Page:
Emmanuel Ogura, Kudus’ former teammate at Right to Dream, said, “He was very difficult to play against.” “He was very scary because he always wanted to dribble and create something. I’m hoping he will break out even more.”
By the time FC Nordsjaelland came calling in 2018, Kudus was ready to face the world. A few days after his 18th birthday, he became Nordsjælland’s ninth youngest ever player and scored 11 goals in his only full season with the club.
In mid-2020, after 18 months in Denmark, he found a dream move to Ajax and has since grown in both position and mindset.
In 2020, he was nominated by Italy’s Tuttosport newspaper for the Golden Boy Award for being one of the most influential youngsters to play in Europe that year.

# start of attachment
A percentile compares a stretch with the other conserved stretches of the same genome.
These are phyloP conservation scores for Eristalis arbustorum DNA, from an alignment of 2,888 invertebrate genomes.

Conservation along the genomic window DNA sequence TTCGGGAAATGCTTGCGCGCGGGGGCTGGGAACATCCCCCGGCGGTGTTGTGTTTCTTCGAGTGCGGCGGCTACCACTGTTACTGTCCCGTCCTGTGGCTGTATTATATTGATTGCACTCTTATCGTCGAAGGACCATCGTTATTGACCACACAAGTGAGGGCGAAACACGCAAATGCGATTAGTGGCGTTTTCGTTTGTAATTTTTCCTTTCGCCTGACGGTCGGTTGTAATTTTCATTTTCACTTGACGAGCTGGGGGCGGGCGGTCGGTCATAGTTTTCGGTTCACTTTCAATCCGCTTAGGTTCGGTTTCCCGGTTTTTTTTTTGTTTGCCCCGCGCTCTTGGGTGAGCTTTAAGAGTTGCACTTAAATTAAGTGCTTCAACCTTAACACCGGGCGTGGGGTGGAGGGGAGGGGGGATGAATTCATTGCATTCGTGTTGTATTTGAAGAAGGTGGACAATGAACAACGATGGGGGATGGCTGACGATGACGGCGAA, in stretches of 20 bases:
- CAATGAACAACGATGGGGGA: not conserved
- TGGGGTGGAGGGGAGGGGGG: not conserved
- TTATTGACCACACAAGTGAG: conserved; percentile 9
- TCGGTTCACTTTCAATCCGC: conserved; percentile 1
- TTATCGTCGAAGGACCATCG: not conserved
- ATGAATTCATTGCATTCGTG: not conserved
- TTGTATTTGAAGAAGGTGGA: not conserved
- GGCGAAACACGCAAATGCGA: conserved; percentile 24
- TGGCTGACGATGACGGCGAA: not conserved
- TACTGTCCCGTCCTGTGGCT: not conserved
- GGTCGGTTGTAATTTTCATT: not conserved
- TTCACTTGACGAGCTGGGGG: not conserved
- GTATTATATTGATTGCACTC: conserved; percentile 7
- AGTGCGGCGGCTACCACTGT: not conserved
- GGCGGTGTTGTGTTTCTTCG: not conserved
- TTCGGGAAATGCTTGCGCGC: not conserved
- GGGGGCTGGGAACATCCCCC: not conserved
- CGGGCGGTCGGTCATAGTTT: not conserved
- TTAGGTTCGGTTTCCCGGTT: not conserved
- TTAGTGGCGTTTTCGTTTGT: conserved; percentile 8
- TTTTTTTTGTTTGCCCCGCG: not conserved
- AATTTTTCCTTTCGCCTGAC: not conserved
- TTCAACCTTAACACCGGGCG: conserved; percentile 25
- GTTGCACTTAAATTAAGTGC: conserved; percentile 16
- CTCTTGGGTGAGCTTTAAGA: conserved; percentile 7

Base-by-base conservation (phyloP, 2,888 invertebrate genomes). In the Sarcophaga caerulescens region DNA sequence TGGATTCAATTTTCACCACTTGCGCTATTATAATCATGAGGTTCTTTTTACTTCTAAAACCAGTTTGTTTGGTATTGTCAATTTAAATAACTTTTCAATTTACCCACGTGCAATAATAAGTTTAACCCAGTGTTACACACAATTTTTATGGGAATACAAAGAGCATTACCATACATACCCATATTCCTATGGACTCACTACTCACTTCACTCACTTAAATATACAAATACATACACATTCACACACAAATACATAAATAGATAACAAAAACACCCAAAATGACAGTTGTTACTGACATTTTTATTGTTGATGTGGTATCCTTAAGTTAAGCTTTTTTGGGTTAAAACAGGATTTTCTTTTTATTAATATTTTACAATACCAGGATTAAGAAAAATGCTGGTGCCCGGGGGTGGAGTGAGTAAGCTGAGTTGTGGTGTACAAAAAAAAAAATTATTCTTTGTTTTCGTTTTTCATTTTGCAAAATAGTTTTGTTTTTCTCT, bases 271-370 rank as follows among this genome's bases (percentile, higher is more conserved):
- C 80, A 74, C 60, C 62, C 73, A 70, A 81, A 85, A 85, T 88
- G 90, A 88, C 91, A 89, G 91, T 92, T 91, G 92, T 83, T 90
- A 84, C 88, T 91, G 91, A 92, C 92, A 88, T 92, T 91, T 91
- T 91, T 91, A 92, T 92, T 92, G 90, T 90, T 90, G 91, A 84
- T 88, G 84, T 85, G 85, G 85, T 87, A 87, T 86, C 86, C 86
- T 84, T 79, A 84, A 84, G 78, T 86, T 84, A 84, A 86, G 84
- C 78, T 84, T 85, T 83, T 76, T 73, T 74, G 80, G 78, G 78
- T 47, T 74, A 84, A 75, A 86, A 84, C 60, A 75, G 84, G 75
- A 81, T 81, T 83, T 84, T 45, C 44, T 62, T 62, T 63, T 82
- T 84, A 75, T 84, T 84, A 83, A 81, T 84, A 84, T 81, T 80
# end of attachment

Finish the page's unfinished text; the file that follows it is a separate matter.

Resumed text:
Although his first two seasons at Ajax were plagued by minor injuries, he has finally regained full fitness and is playing some of the best football of his career.
New manager Alfred Schrader deployed him as a false nine rather than in his preferred play-making role. Nevertheless, the 22-year-old has scored 10 goals and two assists in all competitions this season, including four strikes in the UEFA Champions League.
Kudus has had such a rich vein of form that Liverpool manager Jurgen Klopp described him as an “incredible” player. French legend Thierry Henry has also been impressed, saying: “He came from Ghana with the academy right to dream, and he is living the dream.”
For Ghana, Kudus has also developed into a key member of the Black Stars since scoring on his international debut against South Africa in the 2021 AFCON qualifiers and looks set to be impressive at the Qatar 2022 World Cup.